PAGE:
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    13:02
    23 September, 2008

    ramillies

  • This all sounds so familiar. I qualified as a history teacher through PGCE in 1982 and found it impossible to secure a permanent post. I registered as a supply teacher and survived six months in some very difficult schools in SE London. Economics demanded that I get a permanent job so I spent the next twenty plus years in the construction sector as a senior manager. Fast forward to 2007 when I took voluntary redundancy and had the financial backing to complete a return to teaching course. Throughout the course we were told that teachers were needed in all subjects. There seem to be very few posts apart from Teaching Assistants. Now I have registered to be a supply teacher, back to square one. I have enjoyed supply work and have gained a great deal from the experience, however, most people want permanent jobs when all is said and done. My teaching career seems to mirror government education policy, round in circles and getting nowhere fast. The number of teacher training recruits needs to be geared to actual demand. The state could save a fortune if the government planned effectively and stopped advertising for teachers that are apparently surplus to requirements.

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    15:02
    23 September, 2008

    philippage

  • I teach in Scotland, where I am able to complete my NQT year through supply work. I have found this to be incredibly worthwhile ; supply has given me experience teaching all age groups and allowed me to see how different schools do things, as well as giving me an idea of the type of school I would eventually like to work in. I do not believe this would be possible if I had obtained a permanent position straight after finishing my PGCE, and whilst I would obviously rather be permanently employed, I am trying to make the most of my current situation. I resent the terminology used above, namely that NQTs are being 'forced' into supply - whilst it is not an ideal situation and is a steep learning curve for anyone straight out of college, the ideas that doing supply is somehow secondary to class teaching and a lesser achievement are ones which, I feel, only seek to perpetrate the notions that teaching as a profession is in some sort of crisis and anyone without a permanent job has failed. It is important to be realistic here and acknowledge that teaching, like other professions, does not simply hand out jobs to all those qualified and that there is more than one way of gaining experience once away from the security of teaching college.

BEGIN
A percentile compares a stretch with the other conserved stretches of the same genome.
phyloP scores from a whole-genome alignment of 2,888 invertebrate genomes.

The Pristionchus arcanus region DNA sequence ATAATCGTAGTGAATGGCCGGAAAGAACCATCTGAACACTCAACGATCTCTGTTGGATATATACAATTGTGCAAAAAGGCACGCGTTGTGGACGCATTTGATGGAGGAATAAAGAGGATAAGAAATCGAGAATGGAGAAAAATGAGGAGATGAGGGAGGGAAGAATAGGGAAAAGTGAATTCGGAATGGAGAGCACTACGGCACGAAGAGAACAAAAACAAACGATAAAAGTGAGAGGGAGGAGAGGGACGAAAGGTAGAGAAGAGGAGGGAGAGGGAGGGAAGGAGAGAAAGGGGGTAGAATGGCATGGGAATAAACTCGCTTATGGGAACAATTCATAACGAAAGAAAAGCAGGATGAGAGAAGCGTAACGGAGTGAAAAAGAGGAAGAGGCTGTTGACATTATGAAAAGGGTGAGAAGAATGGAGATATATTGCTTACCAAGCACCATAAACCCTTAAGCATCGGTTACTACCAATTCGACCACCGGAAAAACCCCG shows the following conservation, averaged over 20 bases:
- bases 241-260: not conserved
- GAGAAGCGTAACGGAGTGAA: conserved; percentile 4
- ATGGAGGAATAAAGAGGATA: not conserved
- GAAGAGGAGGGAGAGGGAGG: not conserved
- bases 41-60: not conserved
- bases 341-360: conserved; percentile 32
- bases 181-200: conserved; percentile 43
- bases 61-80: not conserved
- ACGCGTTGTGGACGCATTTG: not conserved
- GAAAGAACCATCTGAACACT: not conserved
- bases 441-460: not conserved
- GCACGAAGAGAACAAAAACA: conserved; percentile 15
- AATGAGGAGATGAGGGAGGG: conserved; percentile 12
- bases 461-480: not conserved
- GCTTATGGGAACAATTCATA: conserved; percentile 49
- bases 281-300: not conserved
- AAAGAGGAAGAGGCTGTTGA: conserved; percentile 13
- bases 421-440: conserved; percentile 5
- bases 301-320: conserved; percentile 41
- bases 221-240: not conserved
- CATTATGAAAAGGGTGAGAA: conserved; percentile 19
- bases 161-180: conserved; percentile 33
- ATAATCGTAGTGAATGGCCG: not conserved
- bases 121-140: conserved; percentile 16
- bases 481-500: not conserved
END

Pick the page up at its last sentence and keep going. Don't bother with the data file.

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    19:37
    23 September, 2008

    dandelion23

  • You guys have been saved by Gordon. In his speech to the party faithful today our Prime Minister said he had " charged Ed Balls with recruiting large numbers of Graduates to work in the blossoming Academies". So there you have it, the problems of NQTs solved in a flash.

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    19:40
    23 September, 2008

    tonycallaghan

  • I am a NQT who qualified as a secondary school teacher this August 2008. I, like many other NQTs in the Southampton area, have not been able to find employment to start this September However, the University of Southampton is advertising for people to train as teachers!!! This is, at best, irresponsible and, at worst, immoral - because people are giving up lucrative careers to re-train as teachers and are not getting employment. This is not only financially detrimental to these individuals but is also hitting the tax payer hard as the Government is giving bursaries. The universities need to get a certain amount of backsides on seats in order to get financial aid from the Government. However, there absolutely needs to be more control over the amount of teachers training - especially in non-shortage subjects!

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    11:11
    24 September, 2008

    slomas

  • Totally agree SLOMAS. I think you ought to send your views to a reporter at the TES. Your experience should be on the front page of the TES NEWSPAPER AS A FOLLOW UP TO THE ORIGINAL ARTICLE by Irena Barker. E- mail her irena.barker@tes.co.uk.

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    12:13
    24 September, 2008

    tonycallaghan

  • I am an NQT who qualified in June 2008 specialising in early years. The job situation in the North- East is, well basically non-existent. Supply work is very quiet too! I am registered but have not had any work yet. I did manage to get 1 interview for a rare position but because another person was more experienced I never got the job. Teaching is such a brilliant profession the rewards being totally immeasureable, but finding a temporary or permanent position as an NQT I feel is mission impossible! One other point I would like to raise is that I studied for 5 yrs to get here also bringing up one child it was not possible for me to work because of course demands and childcare. Prior to giving up a career I worked for 14 yrs and when I went to claim jobseekers allowance I was told I could not claim a penny. I now have to pay full council tax, where previously as a student I got 25% off and a training bursary to pay it. How am I meant to pay it now, Mr Brown with, no supply, no permanent jobs on the horizon and certainly no induction ?